DO NOT use sugar substitutes, such as table sweeteners or stevia. Also, do not use confectioner’s sugar, it is not suitable for this recipe. 

Instructions
Infuse the Cream

When making ice cream at home, you should always use a rubber spatula, if available. It is useful for wiping the bottom of the saucepan when cooking dairy on the stovetop, as well as for scraping residues which would be otherwise left behind in bowls, saucepans etc. 

If you do not have one, I strongly encourage you to buy one, preferring a flexible one.

In a medium saucepan put the heavy cream, sugar, rose buds and salt

Warm over medium heat, stirring often, until the sugar dissolves and the cream is hot and steamy.

Remove from the heat, cover with a lid and let infuse at room temperature for 1-2 hours.

Place a mesh strainer over a large bowl and pour in the infused cream.

Tap and shake the strainer to extract as much liquid absorbed by the roses, as possible.

Discard the roses left in the mesh strainer. and return the infused cream to the saucepan.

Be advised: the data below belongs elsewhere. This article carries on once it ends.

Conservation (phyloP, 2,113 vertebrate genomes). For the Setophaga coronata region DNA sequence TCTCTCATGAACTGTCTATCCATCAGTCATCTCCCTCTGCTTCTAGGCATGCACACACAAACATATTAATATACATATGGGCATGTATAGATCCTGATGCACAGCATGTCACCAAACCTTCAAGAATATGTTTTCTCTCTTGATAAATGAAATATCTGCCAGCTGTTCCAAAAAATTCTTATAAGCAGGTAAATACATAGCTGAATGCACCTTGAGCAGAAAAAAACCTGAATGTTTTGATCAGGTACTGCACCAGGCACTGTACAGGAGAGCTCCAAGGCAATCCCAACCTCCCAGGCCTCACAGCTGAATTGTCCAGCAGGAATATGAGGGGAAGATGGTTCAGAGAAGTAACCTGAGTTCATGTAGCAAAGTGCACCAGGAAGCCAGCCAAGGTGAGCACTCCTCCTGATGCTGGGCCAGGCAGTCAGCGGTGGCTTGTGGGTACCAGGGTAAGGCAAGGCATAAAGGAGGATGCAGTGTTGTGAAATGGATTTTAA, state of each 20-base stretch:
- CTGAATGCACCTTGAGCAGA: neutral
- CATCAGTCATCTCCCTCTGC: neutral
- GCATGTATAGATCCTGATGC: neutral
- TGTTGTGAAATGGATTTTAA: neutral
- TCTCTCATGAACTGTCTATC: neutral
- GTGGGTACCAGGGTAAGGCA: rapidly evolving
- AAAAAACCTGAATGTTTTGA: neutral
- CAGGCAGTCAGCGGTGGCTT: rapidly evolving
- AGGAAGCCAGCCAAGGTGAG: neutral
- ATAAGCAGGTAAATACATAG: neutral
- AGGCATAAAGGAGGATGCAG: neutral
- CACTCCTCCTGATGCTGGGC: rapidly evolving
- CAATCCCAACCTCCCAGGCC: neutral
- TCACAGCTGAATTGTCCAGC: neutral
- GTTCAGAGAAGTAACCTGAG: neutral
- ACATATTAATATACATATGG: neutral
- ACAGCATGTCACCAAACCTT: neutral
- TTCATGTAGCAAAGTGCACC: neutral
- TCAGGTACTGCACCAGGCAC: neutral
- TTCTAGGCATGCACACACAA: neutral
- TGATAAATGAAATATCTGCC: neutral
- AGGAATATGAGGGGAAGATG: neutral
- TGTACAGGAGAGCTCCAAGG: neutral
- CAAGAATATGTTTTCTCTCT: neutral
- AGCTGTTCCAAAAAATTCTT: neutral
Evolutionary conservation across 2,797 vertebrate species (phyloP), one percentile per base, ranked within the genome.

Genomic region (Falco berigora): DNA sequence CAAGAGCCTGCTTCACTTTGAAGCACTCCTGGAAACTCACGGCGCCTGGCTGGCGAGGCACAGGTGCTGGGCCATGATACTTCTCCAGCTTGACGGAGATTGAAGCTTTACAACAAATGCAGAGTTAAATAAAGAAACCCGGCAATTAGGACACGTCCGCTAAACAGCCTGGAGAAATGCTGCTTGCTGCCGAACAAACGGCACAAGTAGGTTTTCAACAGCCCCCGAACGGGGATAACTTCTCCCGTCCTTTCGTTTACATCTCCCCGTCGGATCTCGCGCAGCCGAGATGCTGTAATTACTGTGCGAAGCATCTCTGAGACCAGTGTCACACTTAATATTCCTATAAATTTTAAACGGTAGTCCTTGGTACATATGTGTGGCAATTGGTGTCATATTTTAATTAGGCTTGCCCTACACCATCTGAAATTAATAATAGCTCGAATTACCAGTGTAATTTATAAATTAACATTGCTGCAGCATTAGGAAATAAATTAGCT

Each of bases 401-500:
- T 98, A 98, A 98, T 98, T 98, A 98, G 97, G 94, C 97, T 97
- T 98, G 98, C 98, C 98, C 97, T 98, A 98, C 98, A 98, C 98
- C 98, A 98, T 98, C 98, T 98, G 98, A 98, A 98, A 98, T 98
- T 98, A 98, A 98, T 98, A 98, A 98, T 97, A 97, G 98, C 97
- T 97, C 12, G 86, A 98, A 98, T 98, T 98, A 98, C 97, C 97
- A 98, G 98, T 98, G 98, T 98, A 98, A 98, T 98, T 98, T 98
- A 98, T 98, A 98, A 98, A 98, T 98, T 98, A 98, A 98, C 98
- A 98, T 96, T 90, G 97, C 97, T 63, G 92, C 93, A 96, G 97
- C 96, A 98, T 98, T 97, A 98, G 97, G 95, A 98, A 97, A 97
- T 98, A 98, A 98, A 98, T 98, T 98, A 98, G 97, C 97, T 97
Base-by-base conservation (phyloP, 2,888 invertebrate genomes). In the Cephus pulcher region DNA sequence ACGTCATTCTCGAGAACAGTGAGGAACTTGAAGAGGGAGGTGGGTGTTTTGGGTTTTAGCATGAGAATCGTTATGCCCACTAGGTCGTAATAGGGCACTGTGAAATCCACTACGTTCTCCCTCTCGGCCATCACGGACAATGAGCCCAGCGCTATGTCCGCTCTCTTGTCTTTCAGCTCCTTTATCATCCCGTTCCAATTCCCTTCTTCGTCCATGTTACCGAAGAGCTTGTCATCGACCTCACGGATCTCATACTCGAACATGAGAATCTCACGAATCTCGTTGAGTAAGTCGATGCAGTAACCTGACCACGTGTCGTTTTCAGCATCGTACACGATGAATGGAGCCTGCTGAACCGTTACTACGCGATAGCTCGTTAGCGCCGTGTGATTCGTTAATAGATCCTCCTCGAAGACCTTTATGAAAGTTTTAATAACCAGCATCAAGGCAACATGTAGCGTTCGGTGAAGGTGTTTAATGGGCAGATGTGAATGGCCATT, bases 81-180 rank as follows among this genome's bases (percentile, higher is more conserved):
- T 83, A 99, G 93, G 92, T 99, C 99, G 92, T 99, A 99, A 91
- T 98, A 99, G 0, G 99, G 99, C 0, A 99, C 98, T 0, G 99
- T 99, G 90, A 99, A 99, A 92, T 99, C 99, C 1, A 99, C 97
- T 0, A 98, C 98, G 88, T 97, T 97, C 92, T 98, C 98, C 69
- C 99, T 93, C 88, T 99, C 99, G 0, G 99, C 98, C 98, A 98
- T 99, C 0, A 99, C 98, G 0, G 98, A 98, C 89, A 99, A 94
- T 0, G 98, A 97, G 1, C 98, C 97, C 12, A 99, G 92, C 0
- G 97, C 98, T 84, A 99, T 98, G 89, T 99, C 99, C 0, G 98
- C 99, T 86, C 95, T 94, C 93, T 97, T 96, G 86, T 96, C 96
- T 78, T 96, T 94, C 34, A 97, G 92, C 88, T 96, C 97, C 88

Make the Custard

Using a saucepan with a long handle will let you easily pour the boiling cream with one hand, while whisking the eggs vigorously with the other. 

If you do not have one, the next best option is to ask someone to help you pour the cream, while you whisk the eggs.

Bonus tip: put a towel under the bowl with the eggs, to keep it in place. 

In a large heatproof bowl, put the cold egg yolks and whisk them lightly to break them down. Put them back in the fridge to keep them cold, leaving the whisk in the bowl to have it ready.

Return the saucepan with the infused cream to the heat. Warm over medium to high heat.

When the first bubbles (soft boil) appear on the surface, remove the egg yolks from the fridge and set them next to the stovetop.

As soon as the cream bubbles vigorously (full boil) let it boil for 10 seconds, remove from the heat and immediately start pouring it in a steady stream into the egg yolks with one hand, while whisking them vigorously with the other.

Important: While the mixture is still hot, use a spatula to thoroughly scrape the sides and bottom of the bowl, where residues of egg yolk lie. You cannot see them, but they are there and they should be incorporated into the rest of the mixture, while it is still hot. Mix well.

Cool the Custard

The mixture is hot and you have to stir it often with a spatula, to prevent a film from forming on the surface. 

After 15 minutes, when it is no longer hot, add the honey and whisk well.